Clinical & Experimental Metastasis

, Volume 25, Issue 4, pp 377–388 | Cite as

Differential expression of angiogenesis associated genes in prostate cancer bone, liver and lymph node metastases

  • Colm MorrisseyEmail author
  • Lawrence D. True
  • Martine P. Roudier
  • Ilsa M. Coleman
  • Sarah Hawley
  • Peter S. Nelson
  • Roger Coleman
  • Ya-Chun Wang
  • Eva Corey
  • Paul H. Lange
  • Celestia S. Higano
  • Robert L. Vessella
Research Paper


Our objective was to elucidate phenotypic differences between prostate cancer (PCa) liver, lymph node, and bone metastases. PCa metastases were obtained through a rapid tissue acquisition necropsy protocol. We grossly dissected metastatic foci from frozen samples and performed expression analyses using cDNA microarrays. Immunohistochemical analyses using a tissue microarray from thirty individuals with PCa metastases to lymph nodes, liver, and bone was used to confirm the gene expression changes associated with each metastatic site. Transcript alterations statistically-associated with bone metastases included increased expression of IBSP (Bone sialoprotein), F13A1 (factor XIII), and decreased expression of EFNA1 (ephrin-A1) and ANGPT2 (angiopoietin-2) when compared to liver and lymph node metastases. The metastasis-associated changes in proteins involved in coagulation and angiogenesis prompted further analysis of additional factors known to participate in the clotting cascade and blood vessel formation (angiopoitein-1, PAI-1, uPA, PAI-RBP-1 and hepsin). We also assessed tumor-associated microvessel density and distribution in liver, lymph node, and bone metastasis. Intense fibrin(ogen) and fibulin-1 staining was localized to epithelial cells at the periphery of metastatic tumors possibly to facilitate angiogenesis. The expression of hepsin, uPA, PAI-RBP1, PAI-1, and factor XIII may influence fibrinolysis and are regulated by the tumor microenvironment. The expression of angiopoietin-2 and apparent silencing of angiopoietin-1 in PCa bone, liver, and lymph node metastases may be critical for angiogenesis in this tumor type. In addition, the resulting tumor-associated microvessel density and distribution was significantly different between liver and bone metastasis possibly in response to the protein expression changes detailed above.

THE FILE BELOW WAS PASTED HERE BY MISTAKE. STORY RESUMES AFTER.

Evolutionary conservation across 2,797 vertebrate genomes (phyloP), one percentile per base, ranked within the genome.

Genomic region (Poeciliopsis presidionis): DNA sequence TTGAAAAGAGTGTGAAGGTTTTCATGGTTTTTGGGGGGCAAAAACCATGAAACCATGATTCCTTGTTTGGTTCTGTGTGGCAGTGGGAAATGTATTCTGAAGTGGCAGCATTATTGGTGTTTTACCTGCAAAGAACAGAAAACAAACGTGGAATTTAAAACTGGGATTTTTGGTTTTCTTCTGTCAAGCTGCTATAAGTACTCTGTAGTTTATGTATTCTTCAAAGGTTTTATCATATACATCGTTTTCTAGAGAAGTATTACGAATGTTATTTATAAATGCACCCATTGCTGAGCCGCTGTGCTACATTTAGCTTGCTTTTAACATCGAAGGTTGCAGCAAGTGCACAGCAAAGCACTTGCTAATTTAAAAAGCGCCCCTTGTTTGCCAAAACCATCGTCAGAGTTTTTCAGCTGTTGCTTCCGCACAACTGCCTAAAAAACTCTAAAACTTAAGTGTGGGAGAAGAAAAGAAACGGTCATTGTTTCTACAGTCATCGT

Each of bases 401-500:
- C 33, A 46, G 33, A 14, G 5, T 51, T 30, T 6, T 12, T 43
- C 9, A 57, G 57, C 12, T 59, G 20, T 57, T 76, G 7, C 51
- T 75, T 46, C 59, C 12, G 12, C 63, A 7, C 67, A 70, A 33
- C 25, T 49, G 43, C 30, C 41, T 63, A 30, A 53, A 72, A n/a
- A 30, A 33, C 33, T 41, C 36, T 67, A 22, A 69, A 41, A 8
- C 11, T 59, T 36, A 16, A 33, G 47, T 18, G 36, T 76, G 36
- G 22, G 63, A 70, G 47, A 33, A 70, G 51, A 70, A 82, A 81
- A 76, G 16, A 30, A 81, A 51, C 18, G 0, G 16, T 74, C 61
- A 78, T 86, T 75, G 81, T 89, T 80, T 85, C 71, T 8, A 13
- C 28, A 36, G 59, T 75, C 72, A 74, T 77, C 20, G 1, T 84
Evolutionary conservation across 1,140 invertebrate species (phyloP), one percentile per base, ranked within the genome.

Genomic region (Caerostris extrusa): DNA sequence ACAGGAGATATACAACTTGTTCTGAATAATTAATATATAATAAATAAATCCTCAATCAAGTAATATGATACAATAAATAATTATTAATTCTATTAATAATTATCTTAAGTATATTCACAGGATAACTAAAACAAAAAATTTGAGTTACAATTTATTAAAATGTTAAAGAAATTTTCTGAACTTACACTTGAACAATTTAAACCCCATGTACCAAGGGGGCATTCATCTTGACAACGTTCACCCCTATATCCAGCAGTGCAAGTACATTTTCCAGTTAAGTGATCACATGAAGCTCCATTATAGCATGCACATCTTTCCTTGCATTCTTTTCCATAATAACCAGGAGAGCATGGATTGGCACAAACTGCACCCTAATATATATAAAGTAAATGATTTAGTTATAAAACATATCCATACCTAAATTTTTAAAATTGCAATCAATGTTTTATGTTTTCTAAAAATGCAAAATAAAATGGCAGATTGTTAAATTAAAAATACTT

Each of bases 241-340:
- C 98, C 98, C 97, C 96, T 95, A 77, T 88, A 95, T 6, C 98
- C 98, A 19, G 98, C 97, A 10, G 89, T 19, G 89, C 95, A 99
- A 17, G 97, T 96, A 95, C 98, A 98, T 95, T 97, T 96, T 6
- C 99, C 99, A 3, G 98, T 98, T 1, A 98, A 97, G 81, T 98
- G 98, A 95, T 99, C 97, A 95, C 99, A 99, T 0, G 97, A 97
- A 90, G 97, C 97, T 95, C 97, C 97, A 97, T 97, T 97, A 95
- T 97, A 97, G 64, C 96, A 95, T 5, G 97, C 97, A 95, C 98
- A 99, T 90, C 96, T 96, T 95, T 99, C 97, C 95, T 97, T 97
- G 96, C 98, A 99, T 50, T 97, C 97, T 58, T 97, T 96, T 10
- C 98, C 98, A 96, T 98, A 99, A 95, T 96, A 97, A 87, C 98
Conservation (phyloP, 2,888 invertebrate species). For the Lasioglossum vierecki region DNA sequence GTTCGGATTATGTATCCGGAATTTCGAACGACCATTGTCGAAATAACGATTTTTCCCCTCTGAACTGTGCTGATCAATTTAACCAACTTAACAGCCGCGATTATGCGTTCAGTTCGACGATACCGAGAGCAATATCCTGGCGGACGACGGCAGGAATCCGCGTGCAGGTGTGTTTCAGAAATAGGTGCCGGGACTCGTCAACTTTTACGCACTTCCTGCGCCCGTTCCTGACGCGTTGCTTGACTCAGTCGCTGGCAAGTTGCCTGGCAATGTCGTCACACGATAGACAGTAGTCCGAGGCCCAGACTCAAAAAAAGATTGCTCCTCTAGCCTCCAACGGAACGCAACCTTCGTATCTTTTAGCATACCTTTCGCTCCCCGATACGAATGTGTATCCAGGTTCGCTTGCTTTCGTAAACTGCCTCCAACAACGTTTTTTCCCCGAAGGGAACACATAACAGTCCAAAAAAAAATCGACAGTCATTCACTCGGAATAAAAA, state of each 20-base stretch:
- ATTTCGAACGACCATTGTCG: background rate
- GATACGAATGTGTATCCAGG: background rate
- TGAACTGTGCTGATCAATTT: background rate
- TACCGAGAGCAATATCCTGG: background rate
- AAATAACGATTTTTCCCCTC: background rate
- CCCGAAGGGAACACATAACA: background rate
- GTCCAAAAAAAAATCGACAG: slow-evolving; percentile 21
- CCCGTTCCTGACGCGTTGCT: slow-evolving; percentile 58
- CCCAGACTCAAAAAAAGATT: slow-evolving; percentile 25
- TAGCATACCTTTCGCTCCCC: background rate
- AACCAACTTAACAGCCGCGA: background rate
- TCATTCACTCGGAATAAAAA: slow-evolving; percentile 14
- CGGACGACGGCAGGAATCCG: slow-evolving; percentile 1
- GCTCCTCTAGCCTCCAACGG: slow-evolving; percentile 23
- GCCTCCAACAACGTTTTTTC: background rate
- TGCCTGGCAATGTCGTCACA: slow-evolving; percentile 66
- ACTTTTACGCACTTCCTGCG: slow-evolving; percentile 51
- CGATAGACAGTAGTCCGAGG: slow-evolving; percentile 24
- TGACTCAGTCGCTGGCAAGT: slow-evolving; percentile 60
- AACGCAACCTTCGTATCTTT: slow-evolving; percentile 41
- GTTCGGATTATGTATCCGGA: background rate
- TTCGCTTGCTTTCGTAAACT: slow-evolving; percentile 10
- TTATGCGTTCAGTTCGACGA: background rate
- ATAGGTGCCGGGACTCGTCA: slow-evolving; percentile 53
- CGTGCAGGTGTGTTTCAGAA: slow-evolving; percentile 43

Bone Angiogenesis Microvessel density Metastasis Prostate cancer 



We would sincerely like to thank the patients and their families who were willing to take part in the PCa rapid autopsy series. We would also like to thank the rapid autopsy teams, Dr. Janice Lai and Roman Gulati for their contributions to the manuscript, and Sue Hall and Deanna Gonzales for the clinical analyses. Finally, we would like to thank Dr. Joanne Heaton for the use of the PAI-RBP1 antibody. These studies were supported by the Department of Veterans Affair’s, the Department of Defense (DAMD170320033), the National Institutes of Health (PO1CA085859), (PCO41158) and (P50CA097186), the Richard M. Lucas Foundation and the Prostate Cancer Foundation.


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Copyright information

© Springer Science+Business Media B.V. 2007

Authors and Affiliations

  • Colm Morrissey
    • 1
    • 2
    Email author
  • Lawrence D. True
    • 3
  • Martine P. Roudier
    • 1
  • Ilsa M. Coleman
    • 4
  • Sarah Hawley
    • 4
  • Peter S. Nelson
    • 4
  • Roger Coleman
    • 4
  • Ya-Chun Wang
    • 1
  • Eva Corey
    • 1
  • Paul H. Lange
    • 1
  • Celestia S. Higano
    • 5
  • Robert L. Vessella
    • 1
    • 2
  1. 1.Genitourinary Cancer Research Laboratory, Department of UrologyUniversity of WashingtonSeattleUSA
  2. 2.Puget Sound VA Medical CenterSeattleUSA
  3. 3.Department of PathologyUniversity of WashingtonSeattleUSA
  4. 4.Fred Hutchinson Cancer Research CenterSeattleUSA
  5. 5.Department of MedicineUniversity of WashingtonSeattleUSA

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